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Yes and no. This conculture is not set on Earth, but I am taking a lot of
cues from Native American history and culture.

--David

On Fri, Oct 30, 2009 at 4:42 AM, Mark J. Reed <[log in to unmask]> wrote:

> Alternate-history Native Americans, perchance?
>
> On Thursday, October 29, 2009, David E <[log in to unmask]> wrote:
> > Feayran's internal name literally means "Words belonging to the children
> of
> > the moon," where "Children of the moon" is the name of the conculture.
> >
> > However, "Laaoshte Kimoiatu Aianoi" is a mouthful, so I usually refer to
> it
> > via its external name, Feayran.
> >
> > The term "Feayran" arose out of the history of the people group. The
> first
> > southern explorer to stumble on their continent mistook a native word for
> > the name of the people, mangled it in his transcription to his native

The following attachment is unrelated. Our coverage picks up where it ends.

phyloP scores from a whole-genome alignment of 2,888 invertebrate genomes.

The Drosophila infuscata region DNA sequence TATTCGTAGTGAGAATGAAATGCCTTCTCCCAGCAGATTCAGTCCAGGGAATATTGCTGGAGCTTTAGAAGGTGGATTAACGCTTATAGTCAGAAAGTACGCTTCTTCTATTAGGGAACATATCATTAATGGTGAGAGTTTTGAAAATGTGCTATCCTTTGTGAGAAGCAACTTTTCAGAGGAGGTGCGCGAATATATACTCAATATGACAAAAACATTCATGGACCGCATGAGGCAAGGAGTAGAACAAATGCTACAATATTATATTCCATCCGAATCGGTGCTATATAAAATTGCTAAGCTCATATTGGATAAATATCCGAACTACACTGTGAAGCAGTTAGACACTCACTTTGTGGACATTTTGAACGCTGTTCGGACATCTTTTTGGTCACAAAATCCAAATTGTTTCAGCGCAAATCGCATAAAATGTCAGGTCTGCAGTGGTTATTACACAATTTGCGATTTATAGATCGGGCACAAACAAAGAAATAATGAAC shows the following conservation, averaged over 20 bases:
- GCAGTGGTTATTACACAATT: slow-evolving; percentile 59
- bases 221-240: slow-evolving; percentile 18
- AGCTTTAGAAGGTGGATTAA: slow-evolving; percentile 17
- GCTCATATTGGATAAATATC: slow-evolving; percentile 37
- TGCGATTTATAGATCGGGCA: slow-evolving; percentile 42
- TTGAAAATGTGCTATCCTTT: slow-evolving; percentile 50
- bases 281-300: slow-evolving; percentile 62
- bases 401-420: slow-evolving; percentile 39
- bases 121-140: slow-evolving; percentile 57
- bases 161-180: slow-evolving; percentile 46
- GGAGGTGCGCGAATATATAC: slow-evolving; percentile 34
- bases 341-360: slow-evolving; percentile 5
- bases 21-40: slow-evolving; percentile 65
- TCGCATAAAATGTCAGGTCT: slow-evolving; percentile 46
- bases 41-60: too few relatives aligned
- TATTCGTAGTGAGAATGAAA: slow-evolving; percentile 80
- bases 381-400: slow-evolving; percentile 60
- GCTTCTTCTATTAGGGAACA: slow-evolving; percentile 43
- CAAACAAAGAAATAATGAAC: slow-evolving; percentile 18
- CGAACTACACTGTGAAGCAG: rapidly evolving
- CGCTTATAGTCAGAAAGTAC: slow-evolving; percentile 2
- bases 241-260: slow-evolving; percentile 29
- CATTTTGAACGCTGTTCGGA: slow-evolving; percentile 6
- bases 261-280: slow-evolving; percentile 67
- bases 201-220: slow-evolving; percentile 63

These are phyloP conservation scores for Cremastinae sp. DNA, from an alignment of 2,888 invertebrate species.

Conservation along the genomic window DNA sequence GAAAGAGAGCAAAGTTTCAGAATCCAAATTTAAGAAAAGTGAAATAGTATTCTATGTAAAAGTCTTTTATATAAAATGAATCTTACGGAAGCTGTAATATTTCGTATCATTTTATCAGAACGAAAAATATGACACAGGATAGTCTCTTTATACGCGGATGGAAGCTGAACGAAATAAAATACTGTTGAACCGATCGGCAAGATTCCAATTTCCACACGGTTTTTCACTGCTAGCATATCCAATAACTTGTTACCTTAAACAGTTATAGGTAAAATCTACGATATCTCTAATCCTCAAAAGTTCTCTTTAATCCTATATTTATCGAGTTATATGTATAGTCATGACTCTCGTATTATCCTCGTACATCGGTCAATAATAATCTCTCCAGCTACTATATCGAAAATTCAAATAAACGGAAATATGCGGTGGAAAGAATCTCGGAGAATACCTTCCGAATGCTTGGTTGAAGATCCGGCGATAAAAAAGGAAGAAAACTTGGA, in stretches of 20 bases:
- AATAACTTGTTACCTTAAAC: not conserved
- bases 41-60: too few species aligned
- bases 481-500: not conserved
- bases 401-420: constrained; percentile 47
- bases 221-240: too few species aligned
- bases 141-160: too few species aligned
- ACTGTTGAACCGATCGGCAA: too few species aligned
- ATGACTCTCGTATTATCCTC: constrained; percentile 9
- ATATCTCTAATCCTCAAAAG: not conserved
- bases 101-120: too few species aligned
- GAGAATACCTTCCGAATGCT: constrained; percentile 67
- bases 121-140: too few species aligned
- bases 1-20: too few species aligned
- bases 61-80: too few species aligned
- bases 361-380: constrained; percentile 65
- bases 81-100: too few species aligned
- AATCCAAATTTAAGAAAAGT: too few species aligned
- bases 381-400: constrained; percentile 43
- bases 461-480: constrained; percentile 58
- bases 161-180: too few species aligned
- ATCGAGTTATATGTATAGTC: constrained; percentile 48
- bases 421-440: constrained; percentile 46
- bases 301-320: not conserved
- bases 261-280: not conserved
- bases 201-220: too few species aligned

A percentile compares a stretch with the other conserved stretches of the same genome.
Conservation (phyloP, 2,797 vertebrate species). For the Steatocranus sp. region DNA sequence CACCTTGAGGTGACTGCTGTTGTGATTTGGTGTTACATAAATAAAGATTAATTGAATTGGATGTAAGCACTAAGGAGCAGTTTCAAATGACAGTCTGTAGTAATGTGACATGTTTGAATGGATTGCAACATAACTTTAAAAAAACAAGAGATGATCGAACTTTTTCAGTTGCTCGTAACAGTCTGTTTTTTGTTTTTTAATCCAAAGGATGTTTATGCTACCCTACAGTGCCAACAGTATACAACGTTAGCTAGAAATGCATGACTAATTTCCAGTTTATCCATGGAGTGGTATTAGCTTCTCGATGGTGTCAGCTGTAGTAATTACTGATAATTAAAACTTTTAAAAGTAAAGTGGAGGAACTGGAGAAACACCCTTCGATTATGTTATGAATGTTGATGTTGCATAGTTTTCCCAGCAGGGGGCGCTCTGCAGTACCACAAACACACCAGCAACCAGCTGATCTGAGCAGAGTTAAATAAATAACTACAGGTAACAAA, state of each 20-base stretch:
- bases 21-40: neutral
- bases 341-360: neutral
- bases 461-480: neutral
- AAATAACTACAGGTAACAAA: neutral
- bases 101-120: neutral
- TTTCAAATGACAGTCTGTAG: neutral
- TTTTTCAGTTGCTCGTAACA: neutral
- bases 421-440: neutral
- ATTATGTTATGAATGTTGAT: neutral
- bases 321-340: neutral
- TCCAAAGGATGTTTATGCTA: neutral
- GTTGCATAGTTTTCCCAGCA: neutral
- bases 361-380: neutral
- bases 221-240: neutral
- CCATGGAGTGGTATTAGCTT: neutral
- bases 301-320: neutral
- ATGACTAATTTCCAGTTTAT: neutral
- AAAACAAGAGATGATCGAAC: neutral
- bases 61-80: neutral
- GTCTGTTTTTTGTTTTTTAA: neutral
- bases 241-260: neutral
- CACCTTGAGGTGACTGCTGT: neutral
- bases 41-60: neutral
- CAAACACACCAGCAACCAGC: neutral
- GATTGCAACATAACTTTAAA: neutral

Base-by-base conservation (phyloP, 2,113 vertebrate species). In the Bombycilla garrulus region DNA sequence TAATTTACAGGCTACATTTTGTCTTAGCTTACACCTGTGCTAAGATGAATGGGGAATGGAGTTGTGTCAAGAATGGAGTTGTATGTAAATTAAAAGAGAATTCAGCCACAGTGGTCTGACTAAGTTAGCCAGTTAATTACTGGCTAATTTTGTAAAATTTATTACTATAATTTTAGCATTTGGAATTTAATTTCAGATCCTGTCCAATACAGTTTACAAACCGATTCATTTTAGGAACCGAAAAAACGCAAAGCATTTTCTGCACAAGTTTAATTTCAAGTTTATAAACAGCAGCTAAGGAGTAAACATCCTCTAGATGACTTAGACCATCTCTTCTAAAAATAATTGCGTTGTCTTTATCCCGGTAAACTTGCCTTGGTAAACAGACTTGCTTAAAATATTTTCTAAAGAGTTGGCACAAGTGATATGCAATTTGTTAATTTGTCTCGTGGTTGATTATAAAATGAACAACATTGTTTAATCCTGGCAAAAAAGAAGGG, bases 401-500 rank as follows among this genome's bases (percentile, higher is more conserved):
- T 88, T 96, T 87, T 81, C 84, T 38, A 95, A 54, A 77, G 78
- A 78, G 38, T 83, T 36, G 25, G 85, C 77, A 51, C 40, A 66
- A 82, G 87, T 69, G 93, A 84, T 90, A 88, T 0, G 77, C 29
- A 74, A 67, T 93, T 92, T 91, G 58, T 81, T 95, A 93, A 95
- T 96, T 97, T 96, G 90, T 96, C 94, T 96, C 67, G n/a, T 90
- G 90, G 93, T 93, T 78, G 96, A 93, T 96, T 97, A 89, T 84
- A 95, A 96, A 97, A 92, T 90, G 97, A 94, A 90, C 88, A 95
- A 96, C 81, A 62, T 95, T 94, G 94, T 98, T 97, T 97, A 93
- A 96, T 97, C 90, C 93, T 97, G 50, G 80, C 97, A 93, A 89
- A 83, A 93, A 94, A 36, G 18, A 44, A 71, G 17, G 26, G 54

> > tongue, and told the world he had discovered the "feayr." Hence, Feayran.
> >
> > --David
> >
> > On Thu, Oct 29, 2009 at 2:50 PM, kate rhodes <[log in to unmask]>
> wrote:
> >
> >> On Wed, Oct 28, 2009 at 12:09 PM, Sam Stutter
> >> <[log in to unmask]> wrote:
> >> > Have people generated names from other words in their language, like
> >> "community"
> >> > or "people", stemmed it from another internal source or did one word
> >> > spontaneously arise? Or are there other ways people have gone about
> it?
> >>
> >> In my case the language started with a single word I greet my dog with
> >> when I come home from work which is a mutation from saying "hello" too
> >> many times in succession. It ended up sounding like "olo". That came
> >> to be a greeting as well as meaning "life" and "love" in olo. As it
> >> was a good enough word to start the language, and had nice meanings
> >> itself, I just used it for the name of the language too.
> >>
> >> -Kate
> >>
> >
>
> --
> Mark J. Reed <[log in to unmask]>
>